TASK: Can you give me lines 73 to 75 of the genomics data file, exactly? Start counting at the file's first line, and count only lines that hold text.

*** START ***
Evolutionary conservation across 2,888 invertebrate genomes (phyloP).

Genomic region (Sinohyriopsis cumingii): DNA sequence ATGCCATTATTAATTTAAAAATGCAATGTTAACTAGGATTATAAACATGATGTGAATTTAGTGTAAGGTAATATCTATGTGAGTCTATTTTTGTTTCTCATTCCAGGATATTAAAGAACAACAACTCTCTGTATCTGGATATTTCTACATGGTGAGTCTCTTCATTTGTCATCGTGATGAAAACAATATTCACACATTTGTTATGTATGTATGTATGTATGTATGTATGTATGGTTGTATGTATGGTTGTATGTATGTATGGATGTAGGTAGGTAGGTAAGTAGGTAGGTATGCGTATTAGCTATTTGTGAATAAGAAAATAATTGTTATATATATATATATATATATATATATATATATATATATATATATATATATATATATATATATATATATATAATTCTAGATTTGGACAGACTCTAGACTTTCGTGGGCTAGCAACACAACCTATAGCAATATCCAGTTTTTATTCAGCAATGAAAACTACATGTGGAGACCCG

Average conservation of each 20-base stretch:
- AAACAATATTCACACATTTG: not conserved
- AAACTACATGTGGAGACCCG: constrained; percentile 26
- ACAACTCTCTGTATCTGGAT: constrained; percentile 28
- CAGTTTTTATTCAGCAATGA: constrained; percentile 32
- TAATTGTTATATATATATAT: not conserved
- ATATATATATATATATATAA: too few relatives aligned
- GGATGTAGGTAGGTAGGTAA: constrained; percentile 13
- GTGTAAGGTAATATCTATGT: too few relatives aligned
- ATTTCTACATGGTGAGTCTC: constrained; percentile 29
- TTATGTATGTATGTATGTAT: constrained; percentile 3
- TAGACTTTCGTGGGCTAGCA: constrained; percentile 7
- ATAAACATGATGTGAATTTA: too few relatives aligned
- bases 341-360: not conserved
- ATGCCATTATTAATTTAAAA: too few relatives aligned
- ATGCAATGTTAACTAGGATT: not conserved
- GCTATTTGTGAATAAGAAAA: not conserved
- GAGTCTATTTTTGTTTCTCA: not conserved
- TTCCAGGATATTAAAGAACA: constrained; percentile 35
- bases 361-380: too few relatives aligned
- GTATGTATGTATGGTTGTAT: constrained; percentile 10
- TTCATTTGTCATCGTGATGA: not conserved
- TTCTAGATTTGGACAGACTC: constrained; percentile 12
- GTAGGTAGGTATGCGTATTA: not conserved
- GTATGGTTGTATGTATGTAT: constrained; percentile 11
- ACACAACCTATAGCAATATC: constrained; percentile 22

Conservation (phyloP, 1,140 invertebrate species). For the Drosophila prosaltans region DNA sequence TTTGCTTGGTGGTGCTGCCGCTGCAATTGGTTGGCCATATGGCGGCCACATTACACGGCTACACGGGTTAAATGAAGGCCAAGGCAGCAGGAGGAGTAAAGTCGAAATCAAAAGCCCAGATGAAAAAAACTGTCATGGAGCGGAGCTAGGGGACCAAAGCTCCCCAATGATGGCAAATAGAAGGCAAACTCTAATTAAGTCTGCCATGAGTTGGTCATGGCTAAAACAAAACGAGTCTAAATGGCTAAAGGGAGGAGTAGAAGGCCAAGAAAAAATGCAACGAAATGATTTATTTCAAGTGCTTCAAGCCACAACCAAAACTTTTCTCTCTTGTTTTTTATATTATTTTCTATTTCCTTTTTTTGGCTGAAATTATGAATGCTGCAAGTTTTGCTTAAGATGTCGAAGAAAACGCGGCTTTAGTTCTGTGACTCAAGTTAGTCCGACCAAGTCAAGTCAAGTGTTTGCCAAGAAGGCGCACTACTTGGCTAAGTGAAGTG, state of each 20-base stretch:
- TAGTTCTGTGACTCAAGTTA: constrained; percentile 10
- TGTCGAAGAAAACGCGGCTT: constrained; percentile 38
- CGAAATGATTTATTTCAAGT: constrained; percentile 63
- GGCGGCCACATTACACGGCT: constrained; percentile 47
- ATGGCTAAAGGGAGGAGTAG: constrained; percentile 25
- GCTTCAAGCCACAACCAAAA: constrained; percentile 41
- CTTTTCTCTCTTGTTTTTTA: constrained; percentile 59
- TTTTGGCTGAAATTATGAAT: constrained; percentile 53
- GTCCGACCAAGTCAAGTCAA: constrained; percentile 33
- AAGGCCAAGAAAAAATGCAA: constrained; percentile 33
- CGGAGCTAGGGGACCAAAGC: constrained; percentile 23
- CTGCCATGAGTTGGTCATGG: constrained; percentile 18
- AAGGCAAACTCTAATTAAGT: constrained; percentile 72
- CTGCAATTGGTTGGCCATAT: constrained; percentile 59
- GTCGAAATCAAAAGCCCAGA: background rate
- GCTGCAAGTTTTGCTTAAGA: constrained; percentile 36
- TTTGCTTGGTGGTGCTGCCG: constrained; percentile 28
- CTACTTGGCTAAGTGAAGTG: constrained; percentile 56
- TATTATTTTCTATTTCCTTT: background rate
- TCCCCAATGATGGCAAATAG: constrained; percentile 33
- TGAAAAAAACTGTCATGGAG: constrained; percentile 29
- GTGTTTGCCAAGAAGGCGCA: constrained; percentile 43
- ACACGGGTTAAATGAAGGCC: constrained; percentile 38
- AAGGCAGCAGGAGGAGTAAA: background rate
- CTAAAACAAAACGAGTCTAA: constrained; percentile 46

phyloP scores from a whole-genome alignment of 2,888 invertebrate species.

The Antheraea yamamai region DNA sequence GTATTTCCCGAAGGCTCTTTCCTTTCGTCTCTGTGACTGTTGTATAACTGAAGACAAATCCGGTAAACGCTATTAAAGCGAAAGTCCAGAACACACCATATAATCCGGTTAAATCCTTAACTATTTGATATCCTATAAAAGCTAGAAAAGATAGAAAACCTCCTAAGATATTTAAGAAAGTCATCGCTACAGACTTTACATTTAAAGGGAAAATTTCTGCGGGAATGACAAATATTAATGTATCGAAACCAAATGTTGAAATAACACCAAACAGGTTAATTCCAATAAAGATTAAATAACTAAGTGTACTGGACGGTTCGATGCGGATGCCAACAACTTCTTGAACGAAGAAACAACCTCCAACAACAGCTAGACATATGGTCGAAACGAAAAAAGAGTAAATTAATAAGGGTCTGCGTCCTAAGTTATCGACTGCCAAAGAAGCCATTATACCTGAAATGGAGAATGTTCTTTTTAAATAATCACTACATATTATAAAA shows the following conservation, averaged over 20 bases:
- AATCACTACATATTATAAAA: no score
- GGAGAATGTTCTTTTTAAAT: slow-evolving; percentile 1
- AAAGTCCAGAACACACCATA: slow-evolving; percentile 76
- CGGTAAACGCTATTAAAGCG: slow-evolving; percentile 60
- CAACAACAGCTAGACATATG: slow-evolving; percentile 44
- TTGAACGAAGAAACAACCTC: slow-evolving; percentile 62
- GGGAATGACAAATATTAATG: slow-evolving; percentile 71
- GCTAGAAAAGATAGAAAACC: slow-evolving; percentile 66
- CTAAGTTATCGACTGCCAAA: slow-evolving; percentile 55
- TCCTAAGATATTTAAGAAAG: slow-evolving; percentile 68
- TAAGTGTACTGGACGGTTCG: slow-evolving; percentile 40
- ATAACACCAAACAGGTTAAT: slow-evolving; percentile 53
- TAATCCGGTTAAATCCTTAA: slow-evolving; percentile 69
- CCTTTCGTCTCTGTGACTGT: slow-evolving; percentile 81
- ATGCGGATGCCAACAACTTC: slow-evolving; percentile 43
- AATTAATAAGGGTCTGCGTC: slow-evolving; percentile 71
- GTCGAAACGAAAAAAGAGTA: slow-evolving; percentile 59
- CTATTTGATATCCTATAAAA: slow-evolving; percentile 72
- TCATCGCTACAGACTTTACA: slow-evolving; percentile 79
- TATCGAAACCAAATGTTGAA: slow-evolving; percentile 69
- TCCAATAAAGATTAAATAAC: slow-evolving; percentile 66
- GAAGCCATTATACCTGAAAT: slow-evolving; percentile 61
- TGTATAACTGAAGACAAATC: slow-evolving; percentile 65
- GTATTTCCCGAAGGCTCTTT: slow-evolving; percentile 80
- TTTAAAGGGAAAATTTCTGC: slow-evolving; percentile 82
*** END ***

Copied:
- GTCGAAACGAAAAAAGAGTA: slow-evolving; percentile 59
- CTATTTGATATCCTATAAAA: slow-evolving; percentile 72
- TCATCGCTACAGACTTTACA: slow-evolving; percentile 79